Australasia's home for timber news and information

Elmia Wood with a world first

Nearly 26,000 visitors visited Elmia Wood 2022 over three days walking on the trail that took them to more than 270 exhibitors from 22 different countries. Source: Timberbiz

“As a trade fair and event, Elmia Wood had three fantastic days,” said Anders Roman, program manager for Elmia Wood.

“The fair ran smoothly, thanks in large part to great teamwork. But also thanks to the terrific engagement of the exhibitors and, not least, among all the visitors. It’s been fantastic to encounter the joy and energy along the visitor trail. It’s obvious that many people have longed for the fair as a meeting place.”

As usual for Elmia Wood, the fair offered both technological innovations and smart start-up ideas.

Malwa was one of the exhibitors at the fair and arrived with a world first, a battery-powered combi machine.

“The machine has never run as much as it has on the demo on day one of the fair. We can really call it a world premiere for this prototype,” said Magnus Wallin, business developer and founder of Malwa.

The machine rolled its way into the stand with an almost whining sound and loaded wood.

“The idea is that the battery will last a full working day and be charged during the night,” Mr Wallin said.

Malwa’s brand new 980 harvester attracted equal interest.

“It’s a big harvester but also an agile one.”

New petrol and electric saw models from Husqvarna were introduced and visitors asked to try them out.

“We’ve been looking forward to Elmia Wood. We can finally get out and meet our users again,” said Lasse Strandell, instructor and product specialist at Husqvarna.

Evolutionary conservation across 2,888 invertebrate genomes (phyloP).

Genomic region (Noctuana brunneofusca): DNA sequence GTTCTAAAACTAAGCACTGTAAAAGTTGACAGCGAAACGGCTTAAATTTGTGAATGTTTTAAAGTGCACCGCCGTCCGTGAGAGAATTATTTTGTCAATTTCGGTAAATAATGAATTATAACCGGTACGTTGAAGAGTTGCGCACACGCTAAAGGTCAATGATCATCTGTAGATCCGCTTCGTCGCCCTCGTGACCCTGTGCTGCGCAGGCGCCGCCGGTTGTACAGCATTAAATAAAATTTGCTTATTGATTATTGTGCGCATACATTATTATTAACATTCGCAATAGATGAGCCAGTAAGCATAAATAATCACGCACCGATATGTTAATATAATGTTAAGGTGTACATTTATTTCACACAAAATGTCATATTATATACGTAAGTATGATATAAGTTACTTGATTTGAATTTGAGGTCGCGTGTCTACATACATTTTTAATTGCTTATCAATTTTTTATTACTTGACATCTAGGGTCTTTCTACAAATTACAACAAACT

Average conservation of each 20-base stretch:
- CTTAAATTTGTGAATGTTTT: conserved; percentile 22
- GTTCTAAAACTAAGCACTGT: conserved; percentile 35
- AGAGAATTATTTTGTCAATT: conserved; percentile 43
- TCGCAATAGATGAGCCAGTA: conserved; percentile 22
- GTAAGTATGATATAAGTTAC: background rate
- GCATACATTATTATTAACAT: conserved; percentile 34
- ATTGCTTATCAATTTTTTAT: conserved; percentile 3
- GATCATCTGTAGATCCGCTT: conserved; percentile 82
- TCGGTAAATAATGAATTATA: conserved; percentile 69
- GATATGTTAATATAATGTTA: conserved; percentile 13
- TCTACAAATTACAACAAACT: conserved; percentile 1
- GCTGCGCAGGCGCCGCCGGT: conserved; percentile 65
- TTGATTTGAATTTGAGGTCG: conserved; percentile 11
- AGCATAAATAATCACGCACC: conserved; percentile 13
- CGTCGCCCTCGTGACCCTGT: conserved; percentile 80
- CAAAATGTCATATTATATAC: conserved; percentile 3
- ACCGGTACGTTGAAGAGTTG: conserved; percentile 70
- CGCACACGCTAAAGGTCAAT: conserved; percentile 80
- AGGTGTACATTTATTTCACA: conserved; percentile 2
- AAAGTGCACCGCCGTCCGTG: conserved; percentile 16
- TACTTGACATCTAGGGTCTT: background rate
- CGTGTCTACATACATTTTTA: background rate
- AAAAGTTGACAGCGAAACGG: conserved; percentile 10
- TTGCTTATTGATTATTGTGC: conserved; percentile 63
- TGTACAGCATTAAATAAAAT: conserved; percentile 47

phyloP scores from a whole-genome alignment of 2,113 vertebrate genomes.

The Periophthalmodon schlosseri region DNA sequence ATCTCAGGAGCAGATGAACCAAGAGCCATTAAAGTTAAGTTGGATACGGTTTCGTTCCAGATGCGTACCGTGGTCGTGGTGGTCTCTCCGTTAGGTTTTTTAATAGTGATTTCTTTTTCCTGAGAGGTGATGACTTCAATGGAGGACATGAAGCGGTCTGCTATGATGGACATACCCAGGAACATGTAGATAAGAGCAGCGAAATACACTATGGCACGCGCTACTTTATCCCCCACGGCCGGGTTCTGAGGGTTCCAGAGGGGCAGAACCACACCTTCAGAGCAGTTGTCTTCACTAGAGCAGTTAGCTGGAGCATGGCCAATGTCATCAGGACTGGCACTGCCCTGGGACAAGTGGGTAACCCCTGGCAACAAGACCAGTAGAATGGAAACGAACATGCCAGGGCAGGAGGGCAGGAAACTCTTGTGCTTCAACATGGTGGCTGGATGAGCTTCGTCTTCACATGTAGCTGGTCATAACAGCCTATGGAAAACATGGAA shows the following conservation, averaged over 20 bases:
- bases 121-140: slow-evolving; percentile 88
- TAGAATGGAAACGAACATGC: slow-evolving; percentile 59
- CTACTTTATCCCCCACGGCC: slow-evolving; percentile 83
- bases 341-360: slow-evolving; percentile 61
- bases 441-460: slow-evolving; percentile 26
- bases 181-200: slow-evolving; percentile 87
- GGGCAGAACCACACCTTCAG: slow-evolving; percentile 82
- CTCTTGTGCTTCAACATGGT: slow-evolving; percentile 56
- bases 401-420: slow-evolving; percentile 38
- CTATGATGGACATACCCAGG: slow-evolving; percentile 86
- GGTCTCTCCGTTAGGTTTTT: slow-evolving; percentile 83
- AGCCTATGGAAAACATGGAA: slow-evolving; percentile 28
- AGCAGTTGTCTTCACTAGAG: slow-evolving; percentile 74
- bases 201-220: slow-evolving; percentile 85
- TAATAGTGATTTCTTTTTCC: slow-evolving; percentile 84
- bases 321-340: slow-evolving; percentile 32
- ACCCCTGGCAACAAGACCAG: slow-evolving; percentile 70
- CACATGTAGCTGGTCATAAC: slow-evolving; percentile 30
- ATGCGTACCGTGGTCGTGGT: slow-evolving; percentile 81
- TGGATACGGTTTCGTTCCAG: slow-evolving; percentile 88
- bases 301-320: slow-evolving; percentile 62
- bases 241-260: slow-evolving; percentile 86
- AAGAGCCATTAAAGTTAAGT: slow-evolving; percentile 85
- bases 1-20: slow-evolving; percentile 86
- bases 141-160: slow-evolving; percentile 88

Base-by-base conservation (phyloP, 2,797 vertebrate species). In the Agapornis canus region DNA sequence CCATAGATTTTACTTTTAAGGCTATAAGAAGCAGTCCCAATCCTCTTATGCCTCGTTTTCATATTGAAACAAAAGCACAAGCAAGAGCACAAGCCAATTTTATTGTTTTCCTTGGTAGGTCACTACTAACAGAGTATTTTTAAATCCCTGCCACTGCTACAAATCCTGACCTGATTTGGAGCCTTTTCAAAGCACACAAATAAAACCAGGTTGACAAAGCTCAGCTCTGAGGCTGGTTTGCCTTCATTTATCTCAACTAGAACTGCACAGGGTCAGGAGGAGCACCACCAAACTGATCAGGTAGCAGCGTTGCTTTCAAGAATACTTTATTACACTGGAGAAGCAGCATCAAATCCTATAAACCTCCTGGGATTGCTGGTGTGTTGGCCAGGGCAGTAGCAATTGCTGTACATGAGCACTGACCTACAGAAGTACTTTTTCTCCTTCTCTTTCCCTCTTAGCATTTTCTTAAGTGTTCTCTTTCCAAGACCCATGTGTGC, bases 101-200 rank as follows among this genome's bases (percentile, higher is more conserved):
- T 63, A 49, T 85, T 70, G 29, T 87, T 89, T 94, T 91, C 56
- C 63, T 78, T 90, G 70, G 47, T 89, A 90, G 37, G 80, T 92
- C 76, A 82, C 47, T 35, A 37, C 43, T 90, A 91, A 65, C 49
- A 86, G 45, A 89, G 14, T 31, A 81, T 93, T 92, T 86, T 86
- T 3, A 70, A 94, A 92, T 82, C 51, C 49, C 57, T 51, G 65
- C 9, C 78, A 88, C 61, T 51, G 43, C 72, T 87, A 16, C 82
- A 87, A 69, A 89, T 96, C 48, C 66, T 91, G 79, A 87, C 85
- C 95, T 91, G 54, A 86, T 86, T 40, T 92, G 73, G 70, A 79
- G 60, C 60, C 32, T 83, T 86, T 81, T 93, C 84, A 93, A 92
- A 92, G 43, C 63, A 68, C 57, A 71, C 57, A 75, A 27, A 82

“We’ve brought ‘everything’ in our forestry range to our stand. From chainsaws powered by both petrol and electricity to brushcutters and safety equipment. New this year is that we’re also giving visitors the opportunity to try out our saws in a section of the stand.”

Like many other companies, Husqvarna is experiencing some delays due to the world situation.

“This means that some models that are very close to launch will actually have to wait a little longer,” Mr Strandell said.

One of the most ingenious new products at Elmia Wood was a “peg” that is mounted on the top of young pine trees to reduce damage from hungry moose.

The inventor, Johan Larsson, has used the pegs for over 10 years on his own plants with excellent results. Now is being launched to forest owners on a wide scale.

The theme of the fair, “The value of forests for the innovative and sustainable forestry of the future”, clearly shaped the discussions, not least at the successful Wood Let’s Talk venue, which attracted many people to sit down and listen to exciting debates and lectures. It was also gratifying to see the many interested participants in the new knowledge initiative: the Innovation Loop.

“Our exhibitors are very satisfied, in some cases above their expectations. And the great atmosphere testified to the visitors’ satisfaction too. I am particularly pleased that the forests’ importance to Sweden and the world from a climate perspective so clearly characterised the fair,” Mr Anders said.

Elmia Wood will open its doors again in May/June 2025.